This article continues the topic of Teaching Reading to the ESL Class BACK TO PART 1
by Rob Minor
As the students get more familiar with the passage/story, teachers can start to call on them to read individually and out loud to the class. This allows the teacher and the other students to listen to pronunciation and make corrections.
Have the students read a page or paragraph to everyone. Avoid having them read only 1 line. It’s not enough practice and the students can’t practice fluency or speed.
During this period, the teacher can stop and pose questions to the students regarding the story content or vocabulary. This helps students to pay attention to line by line or page by page content.
Reading as a group should be done once or twice when working on a new story. Once the teacher is certain most students understand the basics of the passage, he/she can start to use different techniques.
Once the teacher is confident in the students reading ability, instead of reading page by page, teachers can try these 2 reading variations to make the class interesting and keep the students focused:
1) Have the students read sentence by sentence from starting from 1 and progressing to 4 sentences.
The first read around the class (student to student), each student reads one sentence in order as the story progresses. When everyone has done 1 sentence, the first reader reads 2 sentences and everyone subsequently reads 2 sentences as the story progresses. Then this continues to 3 sentences, and then 4 sentences. Once everyone in the class has read 4 sentences at least once, then the 5th round of reading begins and starts back at 1 sentence. This keeps the students focused on where the reading is in the story as they must follow until it’s their turn.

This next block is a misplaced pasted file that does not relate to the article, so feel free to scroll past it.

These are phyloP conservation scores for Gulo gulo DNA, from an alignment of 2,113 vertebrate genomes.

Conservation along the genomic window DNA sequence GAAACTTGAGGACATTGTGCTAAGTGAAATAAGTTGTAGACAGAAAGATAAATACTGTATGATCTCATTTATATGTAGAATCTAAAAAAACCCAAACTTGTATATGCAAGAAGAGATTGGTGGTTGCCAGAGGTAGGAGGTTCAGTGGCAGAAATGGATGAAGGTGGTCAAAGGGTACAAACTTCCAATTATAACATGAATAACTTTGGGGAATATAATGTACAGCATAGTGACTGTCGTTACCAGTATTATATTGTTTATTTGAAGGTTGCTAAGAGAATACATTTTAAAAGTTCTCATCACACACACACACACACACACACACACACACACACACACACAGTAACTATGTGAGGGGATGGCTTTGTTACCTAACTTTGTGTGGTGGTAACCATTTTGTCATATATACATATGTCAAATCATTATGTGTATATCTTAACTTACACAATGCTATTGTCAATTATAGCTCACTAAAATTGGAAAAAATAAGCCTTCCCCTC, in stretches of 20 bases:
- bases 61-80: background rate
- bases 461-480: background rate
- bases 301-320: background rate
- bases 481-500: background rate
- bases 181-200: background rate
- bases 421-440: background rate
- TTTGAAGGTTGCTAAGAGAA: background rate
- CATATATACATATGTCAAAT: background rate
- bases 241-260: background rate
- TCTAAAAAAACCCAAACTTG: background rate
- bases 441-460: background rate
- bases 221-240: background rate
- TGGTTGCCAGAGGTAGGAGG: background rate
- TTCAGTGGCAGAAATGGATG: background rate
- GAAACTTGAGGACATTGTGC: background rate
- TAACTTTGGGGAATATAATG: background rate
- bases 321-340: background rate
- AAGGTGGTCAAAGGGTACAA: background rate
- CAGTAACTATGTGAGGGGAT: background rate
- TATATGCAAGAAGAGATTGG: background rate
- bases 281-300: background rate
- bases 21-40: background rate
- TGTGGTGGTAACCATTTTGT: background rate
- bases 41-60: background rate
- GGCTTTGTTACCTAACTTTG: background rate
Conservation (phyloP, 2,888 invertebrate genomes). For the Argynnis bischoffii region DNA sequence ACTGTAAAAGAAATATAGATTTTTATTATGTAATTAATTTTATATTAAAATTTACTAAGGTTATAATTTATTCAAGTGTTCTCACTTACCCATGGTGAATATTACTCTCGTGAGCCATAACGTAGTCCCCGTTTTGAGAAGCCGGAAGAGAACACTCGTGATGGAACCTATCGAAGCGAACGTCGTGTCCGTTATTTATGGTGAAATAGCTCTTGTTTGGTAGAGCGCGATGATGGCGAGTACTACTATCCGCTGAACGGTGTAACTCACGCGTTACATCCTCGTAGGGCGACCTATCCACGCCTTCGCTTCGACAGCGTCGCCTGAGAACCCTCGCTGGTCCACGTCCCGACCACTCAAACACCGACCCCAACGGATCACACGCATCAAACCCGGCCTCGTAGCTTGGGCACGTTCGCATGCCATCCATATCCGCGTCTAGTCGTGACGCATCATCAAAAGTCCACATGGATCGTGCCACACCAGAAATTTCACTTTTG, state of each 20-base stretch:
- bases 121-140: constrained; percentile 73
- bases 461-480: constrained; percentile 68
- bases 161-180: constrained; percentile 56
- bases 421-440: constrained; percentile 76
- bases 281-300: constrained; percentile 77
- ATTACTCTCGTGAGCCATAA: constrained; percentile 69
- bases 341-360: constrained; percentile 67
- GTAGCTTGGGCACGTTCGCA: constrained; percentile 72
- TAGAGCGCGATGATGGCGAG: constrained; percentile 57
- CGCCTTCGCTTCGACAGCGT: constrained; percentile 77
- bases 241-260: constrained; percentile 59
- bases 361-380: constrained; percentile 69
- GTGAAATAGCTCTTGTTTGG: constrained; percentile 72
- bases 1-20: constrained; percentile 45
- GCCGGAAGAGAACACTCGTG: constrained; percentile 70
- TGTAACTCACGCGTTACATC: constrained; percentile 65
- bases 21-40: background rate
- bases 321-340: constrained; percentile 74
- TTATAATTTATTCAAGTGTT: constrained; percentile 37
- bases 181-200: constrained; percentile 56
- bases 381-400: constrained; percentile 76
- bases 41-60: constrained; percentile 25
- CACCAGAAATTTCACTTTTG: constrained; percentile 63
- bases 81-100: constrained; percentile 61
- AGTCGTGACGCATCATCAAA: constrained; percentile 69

2) A 2nd variation to this is to have each student read a paragraph as the reading goes around the class.
The first student reads the first paragraph, the second the second paragraph and so on until the story is complete. Students will be focused as some paragraphs are shorter than others so they must pay attention to where others are reading. Also, students won’t get bored waiting for their turn as their reading turns will be more frequent.
When teachers feel most students are reading the passage/story well, he/she can divide the students into reading groups of 2-4 students. Have them make a circle and then they can begin reading to each other. They can read page by page, or paragraph by paragraph.
The teacher just needs to walk around the class listening to each group as they read and make corrections when need be.
Group reading is great because students will have a chance to read more than when it’s the entire class reading. Also, some shy students may feel more confident reading to peers instead of to the teacher in front of everyone.
Teachers, think about your reading strategy as you teach reading. Find a system that works for you and remember that comprehension and vocabulary are important and the more that students read, the better readers they become.